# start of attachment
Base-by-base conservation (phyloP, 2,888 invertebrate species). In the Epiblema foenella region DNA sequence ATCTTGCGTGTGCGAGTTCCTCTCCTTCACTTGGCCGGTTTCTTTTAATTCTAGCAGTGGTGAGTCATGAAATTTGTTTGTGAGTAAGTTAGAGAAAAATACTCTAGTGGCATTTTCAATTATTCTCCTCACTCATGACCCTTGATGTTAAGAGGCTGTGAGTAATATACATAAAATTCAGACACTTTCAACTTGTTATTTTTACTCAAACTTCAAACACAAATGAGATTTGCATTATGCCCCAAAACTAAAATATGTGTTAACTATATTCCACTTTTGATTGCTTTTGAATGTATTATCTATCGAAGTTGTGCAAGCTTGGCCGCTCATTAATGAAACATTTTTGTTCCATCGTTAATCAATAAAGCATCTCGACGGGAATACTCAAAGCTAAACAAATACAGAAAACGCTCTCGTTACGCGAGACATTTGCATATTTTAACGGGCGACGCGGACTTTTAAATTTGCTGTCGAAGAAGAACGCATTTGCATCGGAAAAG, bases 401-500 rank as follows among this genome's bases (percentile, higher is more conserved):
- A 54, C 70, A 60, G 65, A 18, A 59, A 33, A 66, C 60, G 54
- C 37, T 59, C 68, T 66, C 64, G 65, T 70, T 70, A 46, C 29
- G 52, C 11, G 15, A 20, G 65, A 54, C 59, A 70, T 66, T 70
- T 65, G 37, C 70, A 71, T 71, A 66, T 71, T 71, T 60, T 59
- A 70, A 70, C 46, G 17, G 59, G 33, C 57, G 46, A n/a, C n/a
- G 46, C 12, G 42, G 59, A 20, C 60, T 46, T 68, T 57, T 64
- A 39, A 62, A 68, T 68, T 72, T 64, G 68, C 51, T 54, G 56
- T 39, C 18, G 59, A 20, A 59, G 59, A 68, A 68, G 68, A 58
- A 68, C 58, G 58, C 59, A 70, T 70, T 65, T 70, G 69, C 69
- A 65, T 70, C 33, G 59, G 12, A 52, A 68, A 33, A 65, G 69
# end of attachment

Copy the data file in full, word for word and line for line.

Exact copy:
Base-by-base conservation (phyloP, 2,888 invertebrate species). In the Epiblema foenella region DNA sequence ATCTTGCGTGTGCGAGTTCCTCTCCTTCACTTGGCCGGTTTCTTTTAATTCTAGCAGTGGTGAGTCATGAAATTTGTTTGTGAGTAAGTTAGAGAAAAATACTCTAGTGGCATTTTCAATTATTCTCCTCACTCATGACCCTTGATGTTAAGAGGCTGTGAGTAATATACATAAAATTCAGACACTTTCAACTTGTTATTTTTACTCAAACTTCAAACACAAATGAGATTTGCATTATGCCCCAAAACTAAAATATGTGTTAACTATATTCCACTTTTGATTGCTTTTGAATGTATTATCTATCGAAGTTGTGCAAGCTTGGCCGCTCATTAATGAAACATTTTTGTTCCATCGTTAATCAATAAAGCATCTCGACGGGAATACTCAAAGCTAAACAAATACAGAAAACGCTCTCGTTACGCGAGACATTTGCATATTTTAACGGGCGACGCGGACTTTTAAATTTGCTGTCGAAGAAGAACGCATTTGCATCGGAAAAG, bases 401-500 rank as follows among this genome's bases (percentile, higher is more conserved):
- A 54, C 70, A 60, G 65, A 18, A 59, A 33, A 66, C 60, G 54
- C 37, T 59, C 68, T 66, C 64, G 65, T 70, T 70, A 46, C 29
- G 52, C 11, G 15, A 20, G 65, A 54, C 59, A 70, T 66, T 70
- T 65, G 37, C 70, A 71, T 71, A 66, T 71, T 71, T 60, T 59
- A 70, A 70, C 46, G 17, G 59, G 33, C 57, G 46, A n/a, C n/a
- G 46, C 12, G 42, G 59, A 20, C 60, T 46, T 68, T 57, T 64
- A 39, A 62, A 68, T 68, T 72, T 64, G 68, C 51, T 54, G 56
- T 39, C 18, G 59, A 20, A 59, G 59, A 68, A 68, G 68, A 58
- A 68, C 58, G 58, C 59, A 70, T 70, T 65, T 70, G 69, C 69
- A 65, T 70, C 33, G 59, G 12, A 52, A 68, A 33, A 65, G 69